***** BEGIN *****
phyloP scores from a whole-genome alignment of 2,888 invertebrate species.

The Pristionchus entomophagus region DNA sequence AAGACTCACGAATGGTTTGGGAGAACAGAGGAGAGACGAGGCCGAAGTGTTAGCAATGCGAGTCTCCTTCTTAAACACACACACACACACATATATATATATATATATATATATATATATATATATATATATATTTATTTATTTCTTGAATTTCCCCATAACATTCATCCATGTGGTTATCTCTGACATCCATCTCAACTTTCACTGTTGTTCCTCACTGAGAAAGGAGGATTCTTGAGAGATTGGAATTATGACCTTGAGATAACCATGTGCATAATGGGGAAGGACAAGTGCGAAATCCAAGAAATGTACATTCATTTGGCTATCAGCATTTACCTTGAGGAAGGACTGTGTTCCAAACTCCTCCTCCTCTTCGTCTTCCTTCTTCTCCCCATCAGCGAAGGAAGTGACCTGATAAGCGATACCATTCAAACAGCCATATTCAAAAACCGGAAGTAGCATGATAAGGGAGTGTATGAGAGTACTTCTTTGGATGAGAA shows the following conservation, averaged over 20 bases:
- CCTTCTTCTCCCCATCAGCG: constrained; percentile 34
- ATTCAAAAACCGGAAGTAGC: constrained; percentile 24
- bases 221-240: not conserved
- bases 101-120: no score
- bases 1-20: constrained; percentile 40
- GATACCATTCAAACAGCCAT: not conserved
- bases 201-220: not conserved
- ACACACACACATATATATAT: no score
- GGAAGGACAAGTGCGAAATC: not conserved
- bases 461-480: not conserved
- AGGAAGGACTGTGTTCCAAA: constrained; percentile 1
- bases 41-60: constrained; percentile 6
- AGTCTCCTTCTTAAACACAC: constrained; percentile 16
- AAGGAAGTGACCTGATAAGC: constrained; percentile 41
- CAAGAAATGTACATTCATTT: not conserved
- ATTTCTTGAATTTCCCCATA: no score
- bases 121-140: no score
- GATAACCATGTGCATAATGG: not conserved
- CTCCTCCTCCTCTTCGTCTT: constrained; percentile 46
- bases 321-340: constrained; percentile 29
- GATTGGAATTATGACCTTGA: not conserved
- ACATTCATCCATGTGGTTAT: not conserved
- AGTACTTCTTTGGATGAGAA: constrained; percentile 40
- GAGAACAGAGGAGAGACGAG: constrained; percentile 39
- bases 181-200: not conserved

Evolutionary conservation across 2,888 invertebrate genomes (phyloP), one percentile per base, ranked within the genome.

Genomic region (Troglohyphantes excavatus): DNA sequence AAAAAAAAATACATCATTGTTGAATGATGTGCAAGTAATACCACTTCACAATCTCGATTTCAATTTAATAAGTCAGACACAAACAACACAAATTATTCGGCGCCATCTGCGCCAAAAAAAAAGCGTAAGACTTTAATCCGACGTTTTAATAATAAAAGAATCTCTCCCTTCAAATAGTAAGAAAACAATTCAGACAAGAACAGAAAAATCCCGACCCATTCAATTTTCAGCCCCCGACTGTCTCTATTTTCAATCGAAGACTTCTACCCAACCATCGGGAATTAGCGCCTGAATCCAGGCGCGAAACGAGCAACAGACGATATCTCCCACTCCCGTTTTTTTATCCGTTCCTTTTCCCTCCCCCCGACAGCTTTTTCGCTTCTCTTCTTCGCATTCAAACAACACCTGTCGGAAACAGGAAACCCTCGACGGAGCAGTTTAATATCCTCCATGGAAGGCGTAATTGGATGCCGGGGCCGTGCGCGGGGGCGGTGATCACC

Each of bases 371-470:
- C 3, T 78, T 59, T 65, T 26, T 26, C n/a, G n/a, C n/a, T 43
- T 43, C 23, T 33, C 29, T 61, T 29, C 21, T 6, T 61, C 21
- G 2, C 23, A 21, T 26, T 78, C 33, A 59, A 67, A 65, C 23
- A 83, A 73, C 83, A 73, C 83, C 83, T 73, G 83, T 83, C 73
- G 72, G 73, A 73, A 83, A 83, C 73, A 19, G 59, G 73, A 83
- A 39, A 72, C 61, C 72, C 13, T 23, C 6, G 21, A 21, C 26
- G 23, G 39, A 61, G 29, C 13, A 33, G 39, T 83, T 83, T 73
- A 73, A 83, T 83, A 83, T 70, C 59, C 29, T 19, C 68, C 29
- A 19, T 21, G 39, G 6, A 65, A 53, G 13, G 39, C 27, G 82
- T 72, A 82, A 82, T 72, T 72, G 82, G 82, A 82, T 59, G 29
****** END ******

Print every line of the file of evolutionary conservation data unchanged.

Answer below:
phyloP scores from a whole-genome alignment of 2,888 invertebrate species.

The Pristionchus entomophagus region DNA sequence AAGACTCACGAATGGTTTGGGAGAACAGAGGAGAGACGAGGCCGAAGTGTTAGCAATGCGAGTCTCCTTCTTAAACACACACACACACACATATATATATATATATATATATATATATATATATATATATATATTTATTTATTTCTTGAATTTCCCCATAACATTCATCCATGTGGTTATCTCTGACATCCATCTCAACTTTCACTGTTGTTCCTCACTGAGAAAGGAGGATTCTTGAGAGATTGGAATTATGACCTTGAGATAACCATGTGCATAATGGGGAAGGACAAGTGCGAAATCCAAGAAATGTACATTCATTTGGCTATCAGCATTTACCTTGAGGAAGGACTGTGTTCCAAACTCCTCCTCCTCTTCGTCTTCCTTCTTCTCCCCATCAGCGAAGGAAGTGACCTGATAAGCGATACCATTCAAACAGCCATATTCAAAAACCGGAAGTAGCATGATAAGGGAGTGTATGAGAGTACTTCTTTGGATGAGAA shows the following conservation, averaged over 20 bases:
- CCTTCTTCTCCCCATCAGCG: constrained; percentile 34
- ATTCAAAAACCGGAAGTAGC: constrained; percentile 24
- bases 221-240: not conserved
- bases 101-120: no score
- bases 1-20: constrained; percentile 40
- GATACCATTCAAACAGCCAT: not conserved
- bases 201-220: not conserved
- ACACACACACATATATATAT: no score
- GGAAGGACAAGTGCGAAATC: not conserved
- bases 461-480: not conserved
- AGGAAGGACTGTGTTCCAAA: constrained; percentile 1
- bases 41-60: constrained; percentile 6
- AGTCTCCTTCTTAAACACAC: constrained; percentile 16
- AAGGAAGTGACCTGATAAGC: constrained; percentile 41
- CAAGAAATGTACATTCATTT: not conserved
- ATTTCTTGAATTTCCCCATA: no score
- bases 121-140: no score
- GATAACCATGTGCATAATGG: not conserved
- CTCCTCCTCCTCTTCGTCTT: constrained; percentile 46
- bases 321-340: constrained; percentile 29
- GATTGGAATTATGACCTTGA: not conserved
- ACATTCATCCATGTGGTTAT: not conserved
- AGTACTTCTTTGGATGAGAA: constrained; percentile 40
- GAGAACAGAGGAGAGACGAG: constrained; percentile 39
- bases 181-200: not conserved

Evolutionary conservation across 2,888 invertebrate genomes (phyloP), one percentile per base, ranked within the genome.

Genomic region (Troglohyphantes excavatus): DNA sequence AAAAAAAAATACATCATTGTTGAATGATGTGCAAGTAATACCACTTCACAATCTCGATTTCAATTTAATAAGTCAGACACAAACAACACAAATTATTCGGCGCCATCTGCGCCAAAAAAAAAGCGTAAGACTTTAATCCGACGTTTTAATAATAAAAGAATCTCTCCCTTCAAATAGTAAGAAAACAATTCAGACAAGAACAGAAAAATCCCGACCCATTCAATTTTCAGCCCCCGACTGTCTCTATTTTCAATCGAAGACTTCTACCCAACCATCGGGAATTAGCGCCTGAATCCAGGCGCGAAACGAGCAACAGACGATATCTCCCACTCCCGTTTTTTTATCCGTTCCTTTTCCCTCCCCCCGACAGCTTTTTCGCTTCTCTTCTTCGCATTCAAACAACACCTGTCGGAAACAGGAAACCCTCGACGGAGCAGTTTAATATCCTCCATGGAAGGCGTAATTGGATGCCGGGGCCGTGCGCGGGGGCGGTGATCACC

Each of bases 371-470:
- C 3, T 78, T 59, T 65, T 26, T 26, C n/a, G n/a, C n/a, T 43
- T 43, C 23, T 33, C 29, T 61, T 29, C 21, T 6, T 61, C 21
- G 2, C 23, A 21, T 26, T 78, C 33, A 59, A 67, A 65, C 23
- A 83, A 73, C 83, A 73, C 83, C 83, T 73, G 83, T 83, C 73
- G 72, G 73, A 73, A 83, A 83, C 73, A 19, G 59, G 73, A 83
- A 39, A 72, C 61, C 72, C 13, T 23, C 6, G 21, A 21, C 26
- G 23, G 39, A 61, G 29, C 13, A 33, G 39, T 83, T 83, T 73
- A 73, A 83, T 83, A 83, T 70, C 59, C 29, T 19, C 68, C 29
- A 19, T 21, G 39, G 6, A 65, A 53, G 13, G 39, C 27, G 82
- T 72, A 82, A 82, T 72, T 72, G 82, G 82, A 82, T 59, G 29